British Prime Minister Boris Johnson waves as he arrives at Downing Street.

Leon Neal | Getty Images News | Getty Images

LONDON — The British government has opted to press on with a controversial bill that could ultimately undermine a Brexit divorce deal it signed last year, despite an ultimatum and the threat of legal action from the EU.

The stakes are getting higher between both sides after the U.K. government published plans that, if legislated, could alter legally-binding Brexit agreements with Brussels.

The U.K.’s Internal Market Bill would grant the British government powers to not consult the EU in state aid cases involving the trade of goods between Northern Ireland and the rest of the EU. The U.K. had agreed to do the opposite when signing its divorce deal with the EU in January. The bill would also potentially change requirements that Northern Irish firms complete export summary declarations when shipping goods to the mainland.

The shock move from Westminster could break international law and jeopardize not only a trade deal with the EU, but also with the U.S.

In an emergency meeting Thursday in London, European officials told the U.K. government to amend its plans “in the shortest time possible and in any case by the end of the month.”

“By putting forward this Bill, the U.K. has seriously damaged trust between the EU and the U.K. It is now up to the U.K. government to re-establish that trust,” the EU said in a statement after the meeting.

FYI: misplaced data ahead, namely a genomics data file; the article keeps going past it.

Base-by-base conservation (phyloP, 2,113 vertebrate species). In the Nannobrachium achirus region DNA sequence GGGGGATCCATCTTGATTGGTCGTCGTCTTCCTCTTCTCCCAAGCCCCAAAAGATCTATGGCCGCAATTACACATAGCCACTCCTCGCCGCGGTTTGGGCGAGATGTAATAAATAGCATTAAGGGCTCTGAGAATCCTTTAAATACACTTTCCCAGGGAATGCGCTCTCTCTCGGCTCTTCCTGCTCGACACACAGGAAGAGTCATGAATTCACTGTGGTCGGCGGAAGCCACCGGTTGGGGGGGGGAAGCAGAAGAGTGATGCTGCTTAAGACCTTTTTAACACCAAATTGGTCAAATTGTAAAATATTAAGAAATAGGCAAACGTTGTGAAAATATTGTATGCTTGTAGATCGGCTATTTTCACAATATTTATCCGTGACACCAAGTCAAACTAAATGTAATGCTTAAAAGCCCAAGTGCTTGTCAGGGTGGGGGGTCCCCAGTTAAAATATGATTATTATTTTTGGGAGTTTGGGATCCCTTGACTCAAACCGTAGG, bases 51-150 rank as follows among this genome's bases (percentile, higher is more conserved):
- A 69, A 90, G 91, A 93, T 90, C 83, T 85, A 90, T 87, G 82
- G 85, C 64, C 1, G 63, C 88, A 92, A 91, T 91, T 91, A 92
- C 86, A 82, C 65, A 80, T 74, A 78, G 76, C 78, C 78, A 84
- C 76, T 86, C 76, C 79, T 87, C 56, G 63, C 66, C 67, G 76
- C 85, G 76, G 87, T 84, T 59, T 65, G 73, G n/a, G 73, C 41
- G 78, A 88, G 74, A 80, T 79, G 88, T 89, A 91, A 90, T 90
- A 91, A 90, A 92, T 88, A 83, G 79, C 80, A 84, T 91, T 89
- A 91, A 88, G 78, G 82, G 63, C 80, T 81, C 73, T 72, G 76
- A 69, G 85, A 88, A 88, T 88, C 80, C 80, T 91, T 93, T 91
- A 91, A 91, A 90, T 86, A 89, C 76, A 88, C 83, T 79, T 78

It is a precondition for the EU that the U.K. respects previously legislated deals before concluding any trade agreement with the U.K.

Michael Gove, who represented the U.K. government in that meeting, said the British Cabinet “would not be withdrawing” the new legislation plans.

He added that the Internal Markel Bill does not override previous commitments.

The EU disagrees and said it “will not be shy in using” all the available legal means if the U.K. goes ahead with the bill in its current form.

Nobody knows whether this is posturing or if it is setting up for a no deal.

Thomas Pugh

U.K. economist at Capital Economics

In the meantime, there will be further meetings between both sides next week.

They have been negotiating a new trade arrangement, to be applied from Jan. 2021, since March.  But the coronavirus pandemic prevented meetings between the two sides for some time. Even after a promise to speed up talks during the summer, there has been no significant progress.

They remain stuck over state aid and fisheries.

Some analysts believe the latest escalation over the bill could be a negotiating tactic, aiming to bridge those differences. Others have changed their forecasts, predicting that a failure in trade talks would be the most likely outcome.

“Nobody knows whether this is posturing or if it is setting up for a no deal,” Thomas Pugh, U.K. economist at Capital Economics, told CNBC’s “Squawk Box Europe” Friday.

Without a trade agreement before the end of the year, trade between the EU and the U.K. would be done under World Trade Organization rules. This would mean higher costs and barriers for businesses on both sides of the English Channel, in comparison to the current regime.

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